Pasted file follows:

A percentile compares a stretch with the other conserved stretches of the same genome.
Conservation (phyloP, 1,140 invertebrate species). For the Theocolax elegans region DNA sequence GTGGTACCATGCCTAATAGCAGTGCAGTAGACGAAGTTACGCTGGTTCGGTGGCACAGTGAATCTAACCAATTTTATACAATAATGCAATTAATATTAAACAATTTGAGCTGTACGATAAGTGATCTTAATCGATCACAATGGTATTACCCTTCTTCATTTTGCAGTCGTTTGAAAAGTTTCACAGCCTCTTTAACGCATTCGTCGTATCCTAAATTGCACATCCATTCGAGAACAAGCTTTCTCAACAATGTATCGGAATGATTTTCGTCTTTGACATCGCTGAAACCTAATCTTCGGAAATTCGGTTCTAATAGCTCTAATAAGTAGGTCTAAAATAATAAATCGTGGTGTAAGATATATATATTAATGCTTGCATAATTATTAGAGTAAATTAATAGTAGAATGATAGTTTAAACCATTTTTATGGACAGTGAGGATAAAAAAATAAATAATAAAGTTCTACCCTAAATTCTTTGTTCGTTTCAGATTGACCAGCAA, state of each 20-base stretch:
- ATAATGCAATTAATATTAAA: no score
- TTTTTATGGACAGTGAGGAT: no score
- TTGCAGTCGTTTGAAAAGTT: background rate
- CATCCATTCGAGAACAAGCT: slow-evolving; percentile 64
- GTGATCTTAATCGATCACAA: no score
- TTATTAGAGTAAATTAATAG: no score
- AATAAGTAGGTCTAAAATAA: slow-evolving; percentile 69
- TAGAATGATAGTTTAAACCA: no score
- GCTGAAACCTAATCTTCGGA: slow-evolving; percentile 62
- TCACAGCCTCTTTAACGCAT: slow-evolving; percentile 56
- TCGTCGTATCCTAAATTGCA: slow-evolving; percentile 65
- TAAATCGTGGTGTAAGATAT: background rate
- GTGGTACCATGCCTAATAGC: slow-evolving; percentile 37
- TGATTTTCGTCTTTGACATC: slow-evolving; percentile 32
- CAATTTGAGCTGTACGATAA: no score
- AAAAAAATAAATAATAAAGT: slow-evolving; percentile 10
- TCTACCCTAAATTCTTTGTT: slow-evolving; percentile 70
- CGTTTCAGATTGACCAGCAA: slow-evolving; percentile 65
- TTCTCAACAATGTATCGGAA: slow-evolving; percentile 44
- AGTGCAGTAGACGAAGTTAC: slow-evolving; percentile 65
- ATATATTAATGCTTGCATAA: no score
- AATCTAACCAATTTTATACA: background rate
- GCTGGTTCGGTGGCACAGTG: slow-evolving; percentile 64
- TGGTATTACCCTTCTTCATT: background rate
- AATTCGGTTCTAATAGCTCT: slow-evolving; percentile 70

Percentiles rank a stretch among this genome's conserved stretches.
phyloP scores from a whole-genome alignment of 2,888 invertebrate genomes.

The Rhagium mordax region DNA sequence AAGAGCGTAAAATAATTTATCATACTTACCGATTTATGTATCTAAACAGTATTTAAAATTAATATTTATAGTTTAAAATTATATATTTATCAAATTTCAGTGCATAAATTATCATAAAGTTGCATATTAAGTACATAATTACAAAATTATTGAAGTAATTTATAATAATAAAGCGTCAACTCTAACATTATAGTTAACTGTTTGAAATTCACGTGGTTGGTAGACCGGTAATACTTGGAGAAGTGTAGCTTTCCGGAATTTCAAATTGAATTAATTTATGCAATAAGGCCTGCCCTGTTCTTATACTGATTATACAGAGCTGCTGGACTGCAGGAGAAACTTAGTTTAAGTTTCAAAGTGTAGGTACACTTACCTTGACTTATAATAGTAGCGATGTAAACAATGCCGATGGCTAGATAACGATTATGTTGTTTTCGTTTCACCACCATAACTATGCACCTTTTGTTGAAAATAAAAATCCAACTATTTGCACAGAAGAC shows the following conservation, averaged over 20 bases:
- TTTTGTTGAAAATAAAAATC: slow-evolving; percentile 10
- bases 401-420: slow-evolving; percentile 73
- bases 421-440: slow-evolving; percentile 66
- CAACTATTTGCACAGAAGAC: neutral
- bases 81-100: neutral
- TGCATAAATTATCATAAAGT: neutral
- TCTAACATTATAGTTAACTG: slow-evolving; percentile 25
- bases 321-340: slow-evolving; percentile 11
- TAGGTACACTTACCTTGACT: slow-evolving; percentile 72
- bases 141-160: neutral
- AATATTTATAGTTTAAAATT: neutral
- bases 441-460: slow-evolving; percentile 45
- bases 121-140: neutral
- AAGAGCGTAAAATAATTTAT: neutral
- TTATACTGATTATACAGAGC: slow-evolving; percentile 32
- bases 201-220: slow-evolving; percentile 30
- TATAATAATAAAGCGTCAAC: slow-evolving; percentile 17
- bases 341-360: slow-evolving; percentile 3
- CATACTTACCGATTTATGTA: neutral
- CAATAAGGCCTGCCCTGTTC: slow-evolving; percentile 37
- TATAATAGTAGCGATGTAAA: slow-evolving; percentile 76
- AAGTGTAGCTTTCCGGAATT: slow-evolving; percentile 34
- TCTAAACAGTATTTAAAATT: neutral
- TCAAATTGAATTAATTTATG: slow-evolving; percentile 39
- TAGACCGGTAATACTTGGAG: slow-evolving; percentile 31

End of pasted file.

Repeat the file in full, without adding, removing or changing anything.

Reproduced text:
A percentile compares a stretch with the other conserved stretches of the same genome.
Conservation (phyloP, 1,140 invertebrate species). For the Theocolax elegans region DNA sequence GTGGTACCATGCCTAATAGCAGTGCAGTAGACGAAGTTACGCTGGTTCGGTGGCACAGTGAATCTAACCAATTTTATACAATAATGCAATTAATATTAAACAATTTGAGCTGTACGATAAGTGATCTTAATCGATCACAATGGTATTACCCTTCTTCATTTTGCAGTCGTTTGAAAAGTTTCACAGCCTCTTTAACGCATTCGTCGTATCCTAAATTGCACATCCATTCGAGAACAAGCTTTCTCAACAATGTATCGGAATGATTTTCGTCTTTGACATCGCTGAAACCTAATCTTCGGAAATTCGGTTCTAATAGCTCTAATAAGTAGGTCTAAAATAATAAATCGTGGTGTAAGATATATATATTAATGCTTGCATAATTATTAGAGTAAATTAATAGTAGAATGATAGTTTAAACCATTTTTATGGACAGTGAGGATAAAAAAATAAATAATAAAGTTCTACCCTAAATTCTTTGTTCGTTTCAGATTGACCAGCAA, state of each 20-base stretch:
- ATAATGCAATTAATATTAAA: no score
- TTTTTATGGACAGTGAGGAT: no score
- TTGCAGTCGTTTGAAAAGTT: background rate
- CATCCATTCGAGAACAAGCT: slow-evolving; percentile 64
- GTGATCTTAATCGATCACAA: no score
- TTATTAGAGTAAATTAATAG: no score
- AATAAGTAGGTCTAAAATAA: slow-evolving; percentile 69
- TAGAATGATAGTTTAAACCA: no score
- GCTGAAACCTAATCTTCGGA: slow-evolving; percentile 62
- TCACAGCCTCTTTAACGCAT: slow-evolving; percentile 56
- TCGTCGTATCCTAAATTGCA: slow-evolving; percentile 65
- TAAATCGTGGTGTAAGATAT: background rate
- GTGGTACCATGCCTAATAGC: slow-evolving; percentile 37
- TGATTTTCGTCTTTGACATC: slow-evolving; percentile 32
- CAATTTGAGCTGTACGATAA: no score
- AAAAAAATAAATAATAAAGT: slow-evolving; percentile 10
- TCTACCCTAAATTCTTTGTT: slow-evolving; percentile 70
- CGTTTCAGATTGACCAGCAA: slow-evolving; percentile 65
- TTCTCAACAATGTATCGGAA: slow-evolving; percentile 44
- AGTGCAGTAGACGAAGTTAC: slow-evolving; percentile 65
- ATATATTAATGCTTGCATAA: no score
- AATCTAACCAATTTTATACA: background rate
- GCTGGTTCGGTGGCACAGTG: slow-evolving; percentile 64
- TGGTATTACCCTTCTTCATT: background rate
- AATTCGGTTCTAATAGCTCT: slow-evolving; percentile 70

Percentiles rank a stretch among this genome's conserved stretches.
phyloP scores from a whole-genome alignment of 2,888 invertebrate genomes.

The Rhagium mordax region DNA sequence AAGAGCGTAAAATAATTTATCATACTTACCGATTTATGTATCTAAACAGTATTTAAAATTAATATTTATAGTTTAAAATTATATATTTATCAAATTTCAGTGCATAAATTATCATAAAGTTGCATATTAAGTACATAATTACAAAATTATTGAAGTAATTTATAATAATAAAGCGTCAACTCTAACATTATAGTTAACTGTTTGAAATTCACGTGGTTGGTAGACCGGTAATACTTGGAGAAGTGTAGCTTTCCGGAATTTCAAATTGAATTAATTTATGCAATAAGGCCTGCCCTGTTCTTATACTGATTATACAGAGCTGCTGGACTGCAGGAGAAACTTAGTTTAAGTTTCAAAGTGTAGGTACACTTACCTTGACTTATAATAGTAGCGATGTAAACAATGCCGATGGCTAGATAACGATTATGTTGTTTTCGTTTCACCACCATAACTATGCACCTTTTGTTGAAAATAAAAATCCAACTATTTGCACAGAAGAC shows the following conservation, averaged over 20 bases:
- TTTTGTTGAAAATAAAAATC: slow-evolving; percentile 10
- bases 401-420: slow-evolving; percentile 73
- bases 421-440: slow-evolving; percentile 66
- CAACTATTTGCACAGAAGAC: neutral
- bases 81-100: neutral
- TGCATAAATTATCATAAAGT: neutral
- TCTAACATTATAGTTAACTG: slow-evolving; percentile 25
- bases 321-340: slow-evolving; percentile 11
- TAGGTACACTTACCTTGACT: slow-evolving; percentile 72
- bases 141-160: neutral
- AATATTTATAGTTTAAAATT: neutral
- bases 441-460: slow-evolving; percentile 45
- bases 121-140: neutral
- AAGAGCGTAAAATAATTTAT: neutral
- TTATACTGATTATACAGAGC: slow-evolving; percentile 32
- bases 201-220: slow-evolving; percentile 30
- TATAATAATAAAGCGTCAAC: slow-evolving; percentile 17
- bases 341-360: slow-evolving; percentile 3
- CATACTTACCGATTTATGTA: neutral
- CAATAAGGCCTGCCCTGTTC: slow-evolving; percentile 37
- TATAATAGTAGCGATGTAAA: slow-evolving; percentile 76
- AAGTGTAGCTTTCCGGAATT: slow-evolving; percentile 34
- TCTAAACAGTATTTAAAATT: neutral
- TCAAATTGAATTAATTTATG: slow-evolving; percentile 39
- TAGACCGGTAATACTTGGAG: slow-evolving; percentile 31